JavaFX Content Rendering & Resizing and Font Bugs In Linux

Ty Young youngty1997 at
Fri Jan 18 09:17:37 UTC 2019

On 1/17/19 12:55 PM, Siddhesh Rane wrote:
> January 16, 2019 11:31 PM, "Ty Young" <youngty1997 at> wrote:
>> How else is percentage based UI sizing besides DoubleBinding(s)? Isn't column restraints just the
>> same thing but aligns everything to a column?
>> I have to ask(again) as to why minWidth/maxWidth, minHeight/maxHeight, prefWidth/prefHeight aren't
>> read only if this is going to be an *always* realistically going to be an issue.
> Column constraints don't use any bindings, neither do any other layout panes.
> {min,pref,max} width/height are merely hints for a parent to layout the child. They are not the final authority on child size. The actual final size of a child is set by calling Node#resize on it, which is what the parent does during the Parent#layoutChildren call. During this call the parent knows about its own size and can split that space among the children.
> A rogue parent could completely ignore these hints and resize the child to whatever it wants.

The documentation on the sizing says that they override the computed size.

> On your second point, it is only an issue if you use it in the wrong way, without understanding.

Excuse me? There is no documentation AFAIK stating that this would ever 
be an issue nor would anyone look at the UI and think that a GridPane is 
necessary to achieve such a basic layout. The use of GridPane seems more 
like a hacky workaround for something JavaFX seemingly has no other way 
to achieve with more appropriate layout management nodes(VBox, HBox, 
etc) without side affects.

I wanted to place the buttons and Scrollpane in a horizontal fashion, so 
I used an HBox. I wanted to dynamically size the nodes based on a 
percentage of the window's total width/height, so I used property 
bindings to force content to the desired correct. If that causes issues 
then maybe all controls should get a supported percentage based way to 
set the width/height like GridPane's columns with appropriate layout 
nodes so people don't try doing this sort of thing.

> You bound the minWidth of a scrollpane's content to 85% of the scrollpane's widthProperty (which is actual width).
> When you resize the scrollpane to <85% of its original size, its content still has the old minWidth property which is greater than the current width of the scroll pane. So the scrollpane shows horizontal bar. This is not a bug. widthProperty is supposed to be valid after layout.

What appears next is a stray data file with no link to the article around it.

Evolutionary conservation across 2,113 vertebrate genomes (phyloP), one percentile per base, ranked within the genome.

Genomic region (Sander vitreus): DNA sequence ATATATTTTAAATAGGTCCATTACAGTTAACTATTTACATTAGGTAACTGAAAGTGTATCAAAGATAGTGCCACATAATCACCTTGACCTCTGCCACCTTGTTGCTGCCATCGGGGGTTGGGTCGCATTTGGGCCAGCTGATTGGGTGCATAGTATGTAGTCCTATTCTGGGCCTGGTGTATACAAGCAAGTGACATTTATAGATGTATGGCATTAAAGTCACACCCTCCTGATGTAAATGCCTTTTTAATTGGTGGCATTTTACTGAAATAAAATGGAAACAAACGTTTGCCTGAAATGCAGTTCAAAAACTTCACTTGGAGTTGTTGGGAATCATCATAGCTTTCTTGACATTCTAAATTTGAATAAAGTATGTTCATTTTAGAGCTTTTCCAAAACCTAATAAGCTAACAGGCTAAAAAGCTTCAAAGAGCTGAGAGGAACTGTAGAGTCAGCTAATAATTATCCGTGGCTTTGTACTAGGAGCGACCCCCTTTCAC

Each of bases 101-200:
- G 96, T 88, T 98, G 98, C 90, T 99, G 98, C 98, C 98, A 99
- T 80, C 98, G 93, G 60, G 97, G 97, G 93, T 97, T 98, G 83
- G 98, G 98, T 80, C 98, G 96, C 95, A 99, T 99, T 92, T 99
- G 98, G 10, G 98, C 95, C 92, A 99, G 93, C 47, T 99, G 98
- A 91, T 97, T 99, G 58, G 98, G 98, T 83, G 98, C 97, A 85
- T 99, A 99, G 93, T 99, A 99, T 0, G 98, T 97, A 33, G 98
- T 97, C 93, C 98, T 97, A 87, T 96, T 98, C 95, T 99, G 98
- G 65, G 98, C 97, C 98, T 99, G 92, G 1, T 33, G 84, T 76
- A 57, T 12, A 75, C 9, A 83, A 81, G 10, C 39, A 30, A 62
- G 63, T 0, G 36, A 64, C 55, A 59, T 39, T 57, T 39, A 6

This explains the ScrollPane horizontal scrollbar glitching out but 
doesn't explain TableView's horizontal scrollbar.

> Use bindings for size if you want to do some advanced sizing. Like size matching unrelated nodes with different parents to get some visual effect. You could create a custom textarea that binds minWidth to the number of characters in the first line.
> I have never had a use case but someone else might.
> Use it for cases where there is no mutual dependency or "race condition".
>>> I saw your code and I can confirm this is the main cause.
>>> If you want a 15-85 % split, you should have used a GridPane with two columns with the given
>>> percentage constraints.
>> This works for the buttons/scrollpane but what about the subcontent? TableView's scrollbars also
>> glitch out in the exact same way.
> Set scrollpane to fit to width. Add a gridpane with a single column whose column width is set to 85%. Set gridpane alignment to center. Drop the bindings and your problems will be solved.

It isn't completely solved but it is better I guess. ScrollPane's 
horizontal bar no longer glitches out and resizing performance has 
increased majorly. TableView still glitches out from time to time and 
app content is still jumping all over the place. Bindings are still 
needed for the size of the main GridPane and other misc nodes. It seems 
to be a bug caused by indirect resizing of the table itself...

And the vertical scrollpane bar is missing from the Overview content. 
Setting the show policy to Always shows it being there where it should 
be and is usable(regardless of policy) via scroll wheel. No other 
section has this issue.

Font rendering is also still an issue...

>> SceneBuilder's lack of UI snapping compared to Netbean's Swing builder makes it incredibly
>> difficult to get anything remotely pixel perfect without banging your head against a wall. Separate
>> controller classes and FXML annotations everywhere isn't really desirable either. I originally
>> entertained the idea of doing it all in FXML only to quickly discard the idea.
> If you are talking about snapping like in aligning to other UI elements, then its there and you dont need it with the rought layout. If you mean snapping to pixels, JavaFX has it inbuilt and on by default.

It is but it is incomplete. Try resizing a Button in both SceneBuilder 
and Netbean's Swing builder to the bottom right after first snapping to 
the top left. The button will snap perfectly to both in the Swing 
builder but not SceneBuilder.

> Regards
> Siddhesh

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